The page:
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Brent Rebounds From 1-Week Low on China Manufacturing; WTI Rises

Brent rose from a one-week low after a Chinese manufacturing gauge beat forecasts, signaling increased demand from the world’s second-biggest oil consumer. West Texas Intermediate climbed inNew York.

Futures advanced as much as 0.5 percent in London. A preliminary Purchasing Managers’ Index from HSBC Holdings Plc and Markit Economics was at 50.5 for September, compared with the median estimate of 50 in a Bloomberg News survey and a final reading of 50.2 for August. U.S.gasoline stockpiles probably shrank for a second week, a separate survey shows before an Energy Information Administration report tomorrow.

“The PMI data reduces concern in the market that crude demand in China will be affected by slowing growth,” said Hong Sung Ki, an analyst at Samsung Futures Inc. in Seoul. “For today, this will be the supporting reason for higher prices.”

Brent for November settlement gained as much as 51 cents to $97.48 a barrel on the ICE Futures Europe exchange and was at $97.36 at 1:30 p.m. Singapore time. It fell $1.42 to $96.97 yesterday, the lowest close since Sept. 15. The volume of all futures traded was about 19 percent below the 100-day average. Prices have declined 12 percent this year.

WTI for November delivery rose as much as 0.7 percent to $91.48 a barrel in electronic trading on the New York Mercantile Exchange. The October contract expired yesterday at $91.52, down 1 percent at the lowest close for front-month futures since May 2013. The U.S. benchmark crude was at a discount of $6 to Brent.

Chinese Economy

The so-called flash PMI today indicated that export demand may be helping China’s economywithstand a property slump, easing pressure on the government for more loosening measures. HSBC-Markit’s final reading for factory output is scheduled for release on Sept. 30.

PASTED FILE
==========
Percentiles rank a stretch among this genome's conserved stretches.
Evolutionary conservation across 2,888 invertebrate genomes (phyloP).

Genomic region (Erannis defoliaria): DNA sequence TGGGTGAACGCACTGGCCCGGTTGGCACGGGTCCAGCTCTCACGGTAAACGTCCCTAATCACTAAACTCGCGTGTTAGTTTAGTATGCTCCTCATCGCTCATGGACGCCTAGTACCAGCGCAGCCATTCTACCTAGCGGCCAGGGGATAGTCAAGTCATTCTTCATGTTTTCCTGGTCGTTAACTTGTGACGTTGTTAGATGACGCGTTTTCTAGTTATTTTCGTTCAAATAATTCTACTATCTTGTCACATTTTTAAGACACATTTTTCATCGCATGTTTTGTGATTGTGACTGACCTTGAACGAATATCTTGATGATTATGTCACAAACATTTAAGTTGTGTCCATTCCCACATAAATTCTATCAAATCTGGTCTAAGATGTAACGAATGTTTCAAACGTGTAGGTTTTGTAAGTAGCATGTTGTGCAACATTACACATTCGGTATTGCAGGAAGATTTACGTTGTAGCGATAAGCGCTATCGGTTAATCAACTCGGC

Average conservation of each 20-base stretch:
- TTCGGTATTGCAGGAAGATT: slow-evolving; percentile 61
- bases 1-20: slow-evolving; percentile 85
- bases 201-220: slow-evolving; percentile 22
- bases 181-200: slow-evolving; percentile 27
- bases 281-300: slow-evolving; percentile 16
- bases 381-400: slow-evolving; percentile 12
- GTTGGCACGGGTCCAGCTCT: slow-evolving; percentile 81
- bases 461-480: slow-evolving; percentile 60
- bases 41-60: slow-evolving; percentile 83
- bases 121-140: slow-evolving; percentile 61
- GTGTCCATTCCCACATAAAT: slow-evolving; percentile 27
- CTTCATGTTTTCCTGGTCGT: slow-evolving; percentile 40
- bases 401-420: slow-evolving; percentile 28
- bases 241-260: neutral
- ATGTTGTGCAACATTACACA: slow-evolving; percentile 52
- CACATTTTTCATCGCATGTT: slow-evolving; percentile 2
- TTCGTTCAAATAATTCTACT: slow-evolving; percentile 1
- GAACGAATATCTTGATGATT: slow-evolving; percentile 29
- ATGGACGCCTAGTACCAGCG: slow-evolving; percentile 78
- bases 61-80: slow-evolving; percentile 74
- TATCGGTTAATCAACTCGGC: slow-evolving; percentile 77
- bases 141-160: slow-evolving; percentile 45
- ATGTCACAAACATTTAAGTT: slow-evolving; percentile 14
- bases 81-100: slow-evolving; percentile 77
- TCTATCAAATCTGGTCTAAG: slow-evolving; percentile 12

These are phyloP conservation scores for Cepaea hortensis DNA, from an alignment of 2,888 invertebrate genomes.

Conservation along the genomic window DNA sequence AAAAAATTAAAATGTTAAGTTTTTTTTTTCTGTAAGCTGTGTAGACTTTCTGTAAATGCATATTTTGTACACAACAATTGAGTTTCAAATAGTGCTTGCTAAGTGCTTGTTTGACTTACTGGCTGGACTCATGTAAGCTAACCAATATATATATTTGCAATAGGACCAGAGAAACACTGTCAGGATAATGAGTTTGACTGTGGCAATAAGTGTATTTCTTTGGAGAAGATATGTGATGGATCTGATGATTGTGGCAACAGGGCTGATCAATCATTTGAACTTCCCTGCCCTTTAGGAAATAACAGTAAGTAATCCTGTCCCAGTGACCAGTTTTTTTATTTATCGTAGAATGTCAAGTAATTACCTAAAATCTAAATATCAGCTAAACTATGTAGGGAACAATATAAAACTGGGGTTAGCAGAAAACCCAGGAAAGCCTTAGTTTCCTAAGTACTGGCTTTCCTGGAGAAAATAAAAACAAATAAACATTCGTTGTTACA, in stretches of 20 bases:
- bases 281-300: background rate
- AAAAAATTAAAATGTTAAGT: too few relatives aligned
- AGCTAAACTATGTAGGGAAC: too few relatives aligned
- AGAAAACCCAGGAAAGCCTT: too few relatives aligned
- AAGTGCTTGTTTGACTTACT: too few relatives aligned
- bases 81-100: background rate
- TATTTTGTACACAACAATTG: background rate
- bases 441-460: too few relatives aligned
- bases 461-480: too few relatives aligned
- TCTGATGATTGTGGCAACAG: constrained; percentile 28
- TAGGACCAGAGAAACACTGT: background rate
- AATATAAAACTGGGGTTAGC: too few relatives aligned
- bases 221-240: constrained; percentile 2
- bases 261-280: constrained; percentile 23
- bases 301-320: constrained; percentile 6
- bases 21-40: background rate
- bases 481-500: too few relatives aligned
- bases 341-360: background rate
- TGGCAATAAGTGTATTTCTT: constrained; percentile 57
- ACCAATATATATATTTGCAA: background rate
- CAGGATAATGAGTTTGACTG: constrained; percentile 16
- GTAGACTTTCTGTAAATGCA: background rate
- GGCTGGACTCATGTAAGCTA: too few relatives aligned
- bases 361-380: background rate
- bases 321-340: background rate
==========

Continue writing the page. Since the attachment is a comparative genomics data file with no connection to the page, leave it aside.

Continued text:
China will account for about 11 percent of global oil consumption this year, compared with 21 percent for the U.S., according to the International Energy Agency in Paris.

U.S. gasoline stockpiles probably slid by 300,000 barrels to 210.4 million barrels in the week ended Sept. 19, according to the median estimate in the Bloomberg survey of six analysts. Distillate inventories, including heating oil and diesel, are projected to have increased by 350,000 barrels, while crude supplies may have expanded by 750,000 barrels.

Fuel Supplies

The American Petroleum Institute in Washington will publish separate supply data today. The industry group collects information on a voluntary basis from operators of refineries, bulk terminals and pipelines. The government requires that reports be filed with the EIA, the Energy Department’s statistical arm.

In Libya, the Sharara oil field suffered no damage from fighting between militias and is resuming production, according to Mansur Abdallah, an official at Zawiya refinery. The field, which connects to the plant, was pumping as much as 250,000 barrels a day of crude before it was closed last week, shutting about 30 percent of the nation’s output.

Libya is seeking to restore output after a year of unrest reduced it to the smallest producer in the Organization of Petroleum Exporting Countries.

Brent has technical support along its 30-day lower Bollinger Band, data compiled by Bloomberg show. Futures halted an intraday drop yesterday near this indicator, at about $96 a barrel today. Buy orders tend to be clustered around chart-support levels.

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